Distinctively antlered deer introduced by Norman conquerors

Often mistaken for sika deer, Britain’s contemporary population of fallow deer were brought to these islands following the Norman conquest as ornamental deer, but they soon became a favourite for hunting and aristocratic tables. Today, they are increasingly regarded as a menace due to their rising numbers and for the damage to crops and trees they can cause. Fallow deer are central to European traditions of preparing venison, well matched to cooking with robust wines and juniper berries.

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Native Breed

Britain’s largest wild land mammal

Red deer have roamed – and been hunted – on these islands since Mesolithic times. Red deer typically prefer woodland and forests, though the deer can adapt to moorlands, and the image of stags roaming the glens of Scotland is iconic. The rutting of red stags is one of the natural wonders of these Isles. Our red deer are sourced wild from Scotland or are ‘wild enclosed’ from British parklands, such as at Studley Royal. As with all venison, this meat is low in fat and supremely high in protein. Unlike farmed venison, the wild grazing translates to flavours and distinctive finish.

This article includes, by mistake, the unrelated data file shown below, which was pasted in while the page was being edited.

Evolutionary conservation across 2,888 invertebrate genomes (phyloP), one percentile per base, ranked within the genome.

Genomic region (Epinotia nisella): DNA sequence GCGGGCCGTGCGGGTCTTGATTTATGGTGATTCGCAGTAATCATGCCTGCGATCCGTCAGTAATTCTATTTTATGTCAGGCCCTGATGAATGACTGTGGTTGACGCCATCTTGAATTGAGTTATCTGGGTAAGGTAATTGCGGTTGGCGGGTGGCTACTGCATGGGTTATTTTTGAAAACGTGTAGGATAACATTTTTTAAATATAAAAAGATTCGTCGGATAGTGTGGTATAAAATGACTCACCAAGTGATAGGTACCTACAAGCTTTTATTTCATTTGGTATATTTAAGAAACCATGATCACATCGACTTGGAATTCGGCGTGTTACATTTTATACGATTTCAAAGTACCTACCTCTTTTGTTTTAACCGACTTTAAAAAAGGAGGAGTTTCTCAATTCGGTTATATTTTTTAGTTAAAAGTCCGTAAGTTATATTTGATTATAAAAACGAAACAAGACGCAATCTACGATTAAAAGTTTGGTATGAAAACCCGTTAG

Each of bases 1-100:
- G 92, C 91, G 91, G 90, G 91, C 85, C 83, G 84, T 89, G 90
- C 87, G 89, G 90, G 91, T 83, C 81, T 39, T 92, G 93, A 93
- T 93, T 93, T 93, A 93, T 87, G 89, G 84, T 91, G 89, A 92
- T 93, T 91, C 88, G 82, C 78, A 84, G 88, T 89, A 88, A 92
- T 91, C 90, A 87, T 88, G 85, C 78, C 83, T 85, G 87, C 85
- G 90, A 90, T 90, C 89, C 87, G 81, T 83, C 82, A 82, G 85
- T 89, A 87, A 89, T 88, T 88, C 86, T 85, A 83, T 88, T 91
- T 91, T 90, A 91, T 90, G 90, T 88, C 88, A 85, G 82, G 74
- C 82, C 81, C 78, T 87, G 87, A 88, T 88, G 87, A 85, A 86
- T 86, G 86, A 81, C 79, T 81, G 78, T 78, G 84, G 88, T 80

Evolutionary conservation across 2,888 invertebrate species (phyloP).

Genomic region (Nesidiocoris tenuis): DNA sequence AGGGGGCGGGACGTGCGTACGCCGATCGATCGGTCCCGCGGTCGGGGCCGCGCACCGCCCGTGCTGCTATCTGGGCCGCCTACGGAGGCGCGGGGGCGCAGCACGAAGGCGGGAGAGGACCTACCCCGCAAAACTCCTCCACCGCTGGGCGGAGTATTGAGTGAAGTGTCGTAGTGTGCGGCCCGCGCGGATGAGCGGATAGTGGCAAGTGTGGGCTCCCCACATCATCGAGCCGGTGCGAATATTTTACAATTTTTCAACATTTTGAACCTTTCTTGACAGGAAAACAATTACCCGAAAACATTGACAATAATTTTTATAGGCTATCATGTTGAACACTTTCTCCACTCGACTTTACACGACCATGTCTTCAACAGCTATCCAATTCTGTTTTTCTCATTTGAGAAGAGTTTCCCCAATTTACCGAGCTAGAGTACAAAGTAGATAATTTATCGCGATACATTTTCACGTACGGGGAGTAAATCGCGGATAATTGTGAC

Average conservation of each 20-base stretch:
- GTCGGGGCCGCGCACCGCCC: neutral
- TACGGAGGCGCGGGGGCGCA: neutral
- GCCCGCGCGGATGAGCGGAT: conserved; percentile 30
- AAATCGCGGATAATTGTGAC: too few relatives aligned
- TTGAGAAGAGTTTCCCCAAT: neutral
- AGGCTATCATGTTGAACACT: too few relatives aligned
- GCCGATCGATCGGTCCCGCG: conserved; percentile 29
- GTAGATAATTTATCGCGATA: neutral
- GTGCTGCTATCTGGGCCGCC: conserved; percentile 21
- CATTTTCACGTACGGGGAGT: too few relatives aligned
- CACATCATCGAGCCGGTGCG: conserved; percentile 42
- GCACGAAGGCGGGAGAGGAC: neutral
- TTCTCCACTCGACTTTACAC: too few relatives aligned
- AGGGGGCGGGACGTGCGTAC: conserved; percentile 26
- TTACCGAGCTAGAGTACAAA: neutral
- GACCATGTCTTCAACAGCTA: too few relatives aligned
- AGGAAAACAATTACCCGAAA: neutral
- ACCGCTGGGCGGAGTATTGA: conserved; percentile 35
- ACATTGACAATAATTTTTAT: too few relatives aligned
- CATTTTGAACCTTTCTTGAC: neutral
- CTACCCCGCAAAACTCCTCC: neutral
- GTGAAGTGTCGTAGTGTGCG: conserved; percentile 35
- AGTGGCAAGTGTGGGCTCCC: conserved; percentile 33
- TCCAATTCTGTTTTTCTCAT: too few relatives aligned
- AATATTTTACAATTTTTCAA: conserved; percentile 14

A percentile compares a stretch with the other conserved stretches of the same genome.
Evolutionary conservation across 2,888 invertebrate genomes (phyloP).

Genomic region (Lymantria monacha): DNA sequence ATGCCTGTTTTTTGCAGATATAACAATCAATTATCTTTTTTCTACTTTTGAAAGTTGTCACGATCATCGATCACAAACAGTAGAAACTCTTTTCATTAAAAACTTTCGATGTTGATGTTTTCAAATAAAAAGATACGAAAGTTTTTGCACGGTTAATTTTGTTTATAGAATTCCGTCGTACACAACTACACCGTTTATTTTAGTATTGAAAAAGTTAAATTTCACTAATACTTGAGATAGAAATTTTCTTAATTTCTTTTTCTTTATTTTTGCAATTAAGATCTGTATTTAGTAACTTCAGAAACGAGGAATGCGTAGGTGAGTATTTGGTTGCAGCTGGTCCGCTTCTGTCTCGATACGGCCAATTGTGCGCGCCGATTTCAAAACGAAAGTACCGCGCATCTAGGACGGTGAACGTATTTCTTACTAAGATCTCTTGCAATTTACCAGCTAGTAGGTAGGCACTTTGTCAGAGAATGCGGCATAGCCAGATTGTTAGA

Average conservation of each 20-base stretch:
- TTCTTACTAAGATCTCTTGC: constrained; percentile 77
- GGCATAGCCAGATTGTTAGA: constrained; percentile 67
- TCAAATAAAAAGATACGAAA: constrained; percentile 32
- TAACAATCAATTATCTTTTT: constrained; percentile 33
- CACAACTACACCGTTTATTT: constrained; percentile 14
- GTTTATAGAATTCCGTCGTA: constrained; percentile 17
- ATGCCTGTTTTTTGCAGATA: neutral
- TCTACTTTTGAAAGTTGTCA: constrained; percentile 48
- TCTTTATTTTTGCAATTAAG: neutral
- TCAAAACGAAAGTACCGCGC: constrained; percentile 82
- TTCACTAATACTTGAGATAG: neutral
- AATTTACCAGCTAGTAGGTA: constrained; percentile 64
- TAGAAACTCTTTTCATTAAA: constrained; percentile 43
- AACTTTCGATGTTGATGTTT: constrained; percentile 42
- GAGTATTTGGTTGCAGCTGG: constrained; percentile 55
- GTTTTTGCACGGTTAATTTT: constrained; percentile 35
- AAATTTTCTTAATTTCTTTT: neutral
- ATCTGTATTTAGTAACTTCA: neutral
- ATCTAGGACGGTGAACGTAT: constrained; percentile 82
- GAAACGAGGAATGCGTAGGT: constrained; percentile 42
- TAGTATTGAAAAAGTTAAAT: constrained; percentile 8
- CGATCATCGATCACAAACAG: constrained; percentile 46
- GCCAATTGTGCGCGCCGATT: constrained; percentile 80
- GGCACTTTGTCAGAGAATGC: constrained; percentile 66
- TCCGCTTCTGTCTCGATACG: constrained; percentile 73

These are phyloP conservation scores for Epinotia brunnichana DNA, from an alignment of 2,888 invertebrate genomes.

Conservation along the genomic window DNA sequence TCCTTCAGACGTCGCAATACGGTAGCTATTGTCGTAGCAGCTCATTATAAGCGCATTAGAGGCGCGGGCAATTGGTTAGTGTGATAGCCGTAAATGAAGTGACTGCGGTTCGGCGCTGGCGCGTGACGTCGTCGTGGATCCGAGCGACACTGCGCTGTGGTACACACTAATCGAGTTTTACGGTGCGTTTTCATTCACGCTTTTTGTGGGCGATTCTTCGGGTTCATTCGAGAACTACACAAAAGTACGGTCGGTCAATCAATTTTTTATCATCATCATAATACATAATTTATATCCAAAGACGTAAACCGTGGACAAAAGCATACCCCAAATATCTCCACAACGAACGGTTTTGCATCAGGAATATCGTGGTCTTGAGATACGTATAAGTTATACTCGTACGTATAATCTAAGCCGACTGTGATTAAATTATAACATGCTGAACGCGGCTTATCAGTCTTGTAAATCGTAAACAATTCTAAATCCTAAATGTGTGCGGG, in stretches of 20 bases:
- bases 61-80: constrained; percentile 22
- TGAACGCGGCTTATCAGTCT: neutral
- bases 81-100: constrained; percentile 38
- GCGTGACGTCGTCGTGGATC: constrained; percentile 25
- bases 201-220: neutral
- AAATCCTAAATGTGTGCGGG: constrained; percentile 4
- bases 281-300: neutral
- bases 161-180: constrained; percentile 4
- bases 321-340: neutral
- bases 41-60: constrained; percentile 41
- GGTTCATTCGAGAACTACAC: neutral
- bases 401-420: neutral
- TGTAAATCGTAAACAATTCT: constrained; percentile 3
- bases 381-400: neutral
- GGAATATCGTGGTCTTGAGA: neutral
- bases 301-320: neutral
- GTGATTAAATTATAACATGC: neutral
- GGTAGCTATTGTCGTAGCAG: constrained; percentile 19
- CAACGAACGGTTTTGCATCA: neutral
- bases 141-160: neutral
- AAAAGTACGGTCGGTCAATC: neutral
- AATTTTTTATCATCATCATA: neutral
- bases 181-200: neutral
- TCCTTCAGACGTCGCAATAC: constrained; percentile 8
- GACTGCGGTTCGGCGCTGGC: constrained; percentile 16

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Ornamental escapees from the Far East

Similar to the fallow deer in their colouring, sika were introduced to Britain in 1860, and now have ranges across the five countries of the British Isles. Their success is especially marked because it is thought that the vast majority of these animals descend from one stag and three hinds introduced to Viscount Powerscourt's deer park at Enniskerry, Eire. Interbreeding with red deer is just one issue that the breed poses, as the deer population in the UK has exploded in recent years. Expect a finer grained finish with plenty of flavour.

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